7 May 2006 St. Athanasius Lutheran Church
Easter 4 Vienna, VA
“The Good, Caring Shepherd”
Text: John 10:11-18; 1 John 3:1-2
Grace, mercy, and peace to you from God our Father and from our Lord and Saviour Jesus Christ. Amen.
I don’t care.
I say that. You too, I’m sure. But as I thought about that this week, it occurred to me that that little phrase, which rolls so easily off our lips and tongues, is perhaps one of the more hurtful things we could say. I don’t care. Because we want people to care, and it hurts when they don’t. I want people to care about what’s important to me. I want people to care about me. And it hurts them when I don’t care.
How many people in our world today just want someone to care about them? I think the number is staggering. I think this is why groups like the Mormons and Scientology are growing. They find people looking for someone to care for them, to care about them, and they offer them care. And when you’ve heard or felt I don’t care often enough, it’s easy to get hooked into groups like that. Who look like they care about your family, who look like they care about the amount of stress you’re under. We want care. We need it.
But not all who promise care actually give care. False religions do not make things better, but worse. Husbands and wives do not always love and cherish each other as they should, but hurt one another. Parents do not always love and care for their children. Children hurt their parents with uncaring words and attitudes. Our friends let us down. And what do we so often hear about on the news these days? Clergy scandals, internet predators, nursing home neglect, malpractice, government inaction or ineptitude, lack of justice. It would be easy to go on. No wonder so many feel alone in this world . . . and uncared for. And it’s not only a matter of evil, of those looking to take advantage of others – even those with good intentions fail and fall. Sin gets the better of us all. Even when we want to care, weakness, or inability, or tiredness, or stubbornness so often gets in the way. We don’t want it to. How often do we resolve to do better . . . and fall again? And then the guilt piles up. Parents lose their temper. Spouses let little things grow into big barriers. Pastors do not prioritize right. We forget what we should remember. We fail to see the need others have because we are so focused on our own.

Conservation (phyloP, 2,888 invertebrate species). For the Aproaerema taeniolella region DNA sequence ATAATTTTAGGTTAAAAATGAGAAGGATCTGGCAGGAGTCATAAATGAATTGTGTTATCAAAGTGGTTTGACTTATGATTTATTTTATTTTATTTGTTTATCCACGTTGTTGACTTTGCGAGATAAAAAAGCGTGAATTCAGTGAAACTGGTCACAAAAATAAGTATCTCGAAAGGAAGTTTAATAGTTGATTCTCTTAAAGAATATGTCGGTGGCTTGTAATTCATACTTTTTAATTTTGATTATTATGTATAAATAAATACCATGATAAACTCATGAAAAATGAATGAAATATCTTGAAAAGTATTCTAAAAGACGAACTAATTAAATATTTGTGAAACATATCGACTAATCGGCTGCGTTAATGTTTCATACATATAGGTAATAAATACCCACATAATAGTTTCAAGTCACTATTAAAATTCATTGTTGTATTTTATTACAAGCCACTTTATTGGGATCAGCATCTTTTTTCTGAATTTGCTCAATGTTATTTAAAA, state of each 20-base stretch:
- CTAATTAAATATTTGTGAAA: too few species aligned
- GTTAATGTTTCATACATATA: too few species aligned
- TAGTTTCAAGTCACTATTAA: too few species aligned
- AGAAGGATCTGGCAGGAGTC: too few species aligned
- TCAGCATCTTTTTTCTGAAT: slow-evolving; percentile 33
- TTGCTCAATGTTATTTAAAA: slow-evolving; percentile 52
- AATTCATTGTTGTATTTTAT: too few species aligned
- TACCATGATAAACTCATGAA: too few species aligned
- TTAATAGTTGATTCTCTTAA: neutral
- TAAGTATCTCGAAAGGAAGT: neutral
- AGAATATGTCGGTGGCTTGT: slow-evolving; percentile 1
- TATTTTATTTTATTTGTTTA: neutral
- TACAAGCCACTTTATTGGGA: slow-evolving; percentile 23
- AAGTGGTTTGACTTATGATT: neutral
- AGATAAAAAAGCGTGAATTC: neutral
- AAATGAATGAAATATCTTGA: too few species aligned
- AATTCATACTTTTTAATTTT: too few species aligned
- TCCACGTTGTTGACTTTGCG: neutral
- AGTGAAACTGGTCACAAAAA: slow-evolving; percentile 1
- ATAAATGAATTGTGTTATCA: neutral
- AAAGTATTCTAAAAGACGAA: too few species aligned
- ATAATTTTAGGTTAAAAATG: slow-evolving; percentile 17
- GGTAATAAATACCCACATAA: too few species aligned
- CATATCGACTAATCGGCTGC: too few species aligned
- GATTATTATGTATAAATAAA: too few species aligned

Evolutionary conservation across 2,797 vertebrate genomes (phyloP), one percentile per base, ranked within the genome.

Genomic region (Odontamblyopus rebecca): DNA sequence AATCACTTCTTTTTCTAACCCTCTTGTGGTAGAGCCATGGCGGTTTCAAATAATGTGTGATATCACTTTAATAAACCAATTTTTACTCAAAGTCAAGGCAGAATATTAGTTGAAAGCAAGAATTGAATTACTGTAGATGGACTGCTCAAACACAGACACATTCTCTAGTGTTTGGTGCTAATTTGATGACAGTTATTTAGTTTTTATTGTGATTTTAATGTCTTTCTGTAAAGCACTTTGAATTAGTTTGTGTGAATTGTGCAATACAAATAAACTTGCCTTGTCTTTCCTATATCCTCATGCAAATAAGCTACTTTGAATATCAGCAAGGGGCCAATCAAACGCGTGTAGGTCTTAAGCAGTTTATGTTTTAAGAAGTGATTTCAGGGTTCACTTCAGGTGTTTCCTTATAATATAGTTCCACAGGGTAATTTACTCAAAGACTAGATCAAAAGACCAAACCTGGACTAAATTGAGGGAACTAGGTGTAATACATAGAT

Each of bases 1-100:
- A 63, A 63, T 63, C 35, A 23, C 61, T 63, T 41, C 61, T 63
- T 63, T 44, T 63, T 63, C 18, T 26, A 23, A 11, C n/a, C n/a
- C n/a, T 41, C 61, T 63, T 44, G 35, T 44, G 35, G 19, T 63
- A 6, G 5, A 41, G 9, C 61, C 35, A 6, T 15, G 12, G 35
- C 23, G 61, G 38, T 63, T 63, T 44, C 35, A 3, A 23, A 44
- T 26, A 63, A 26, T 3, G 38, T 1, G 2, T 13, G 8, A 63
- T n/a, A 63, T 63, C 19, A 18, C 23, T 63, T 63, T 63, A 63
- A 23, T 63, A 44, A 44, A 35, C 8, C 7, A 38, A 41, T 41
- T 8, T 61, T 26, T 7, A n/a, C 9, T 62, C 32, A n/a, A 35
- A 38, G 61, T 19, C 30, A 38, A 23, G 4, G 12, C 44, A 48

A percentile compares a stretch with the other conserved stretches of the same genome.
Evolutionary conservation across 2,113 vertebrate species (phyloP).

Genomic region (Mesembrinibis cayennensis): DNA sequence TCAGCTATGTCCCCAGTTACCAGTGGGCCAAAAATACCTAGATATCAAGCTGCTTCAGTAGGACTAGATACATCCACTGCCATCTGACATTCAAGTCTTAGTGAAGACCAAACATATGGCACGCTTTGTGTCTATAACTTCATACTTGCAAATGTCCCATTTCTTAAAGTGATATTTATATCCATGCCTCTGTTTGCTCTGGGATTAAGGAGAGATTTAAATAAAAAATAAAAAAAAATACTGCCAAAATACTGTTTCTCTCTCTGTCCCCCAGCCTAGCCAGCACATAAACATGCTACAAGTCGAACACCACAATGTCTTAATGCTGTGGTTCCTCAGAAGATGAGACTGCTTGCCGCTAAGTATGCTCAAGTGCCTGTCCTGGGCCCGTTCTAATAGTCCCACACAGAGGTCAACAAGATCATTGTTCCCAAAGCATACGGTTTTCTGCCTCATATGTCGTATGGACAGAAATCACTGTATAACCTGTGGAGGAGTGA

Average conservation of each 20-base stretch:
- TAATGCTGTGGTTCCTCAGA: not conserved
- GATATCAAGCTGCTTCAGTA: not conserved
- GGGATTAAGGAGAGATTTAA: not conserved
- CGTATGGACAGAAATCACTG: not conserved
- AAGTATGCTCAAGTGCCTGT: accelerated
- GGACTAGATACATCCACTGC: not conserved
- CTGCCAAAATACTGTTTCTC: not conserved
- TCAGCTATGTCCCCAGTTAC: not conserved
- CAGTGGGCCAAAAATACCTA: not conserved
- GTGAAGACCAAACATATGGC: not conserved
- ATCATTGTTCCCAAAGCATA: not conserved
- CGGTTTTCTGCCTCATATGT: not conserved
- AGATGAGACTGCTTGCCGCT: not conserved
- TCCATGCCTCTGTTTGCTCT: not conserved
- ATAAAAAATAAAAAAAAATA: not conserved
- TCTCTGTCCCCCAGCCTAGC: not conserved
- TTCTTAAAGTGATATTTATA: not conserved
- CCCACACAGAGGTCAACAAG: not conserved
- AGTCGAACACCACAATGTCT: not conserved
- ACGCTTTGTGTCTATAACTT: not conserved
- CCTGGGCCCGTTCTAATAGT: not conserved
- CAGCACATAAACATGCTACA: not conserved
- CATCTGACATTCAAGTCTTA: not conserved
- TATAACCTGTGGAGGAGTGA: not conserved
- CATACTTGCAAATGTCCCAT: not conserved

Good intentions are not enough. We need care. Physically, yes, with the things of this world and life. But even moreso spiritually, with the things of the life of the world to come; with the problem of sin; with our need for forgiveness. We are sheep who need a shepherd. We need someone who cares and loves us enough to not only promise care, but to do something about it. One from whose mouth we will never hear: I don’t care.
And today, that is what we heard! I am the Good Shepherd, Jesus says.
The Good Shepherd who cares and will not run away.
The Good Shepherd who lays down His life for the sheep.
The Good Shepherd who knows His sheep – who knows us and all of our needs, physical and spiritual – and can provide for them.
The Good Shepherd who will not rest content until there be but one flock and one shepherd.
The Good Shepherd who would rather Himself die than any of His sheep die.
The Good Shepherd who is the perfect Shepherd, for that is what the good here means.
Not good as opposed to bad, but good as in perfect; good as in what the creation was before sin; good as the One who can take us through this world of sin, through the valley of the shadow of death, and into the goodness and eternal life of Heaven. And out of His mouth you will never hear: I don’t care. It is not in His vocabulary. It is not in His being. Even when it may seem that His care is very far away.
For throughout history, Jesus, our Good Shepherd, has proven His faithfulness and care. From the beginning of creation to its ending, we have not only His Word and promise, but His gracious acts of love fulfilling those words and promises – caring, always caring, for His sheep.
Shepherding them with both rod and staff.
Bringing them out of Egypt.
Disciplining them in the wilderness, but also caring for them there.
Providing them the Promised Land.
Fighting for them against nations and kings.
Caring enough to restrain them from further sin by allowing them to be conquered and sent into exile.
Sending prophets to speak His Word of repentance and life. . . .
And then coming Himself.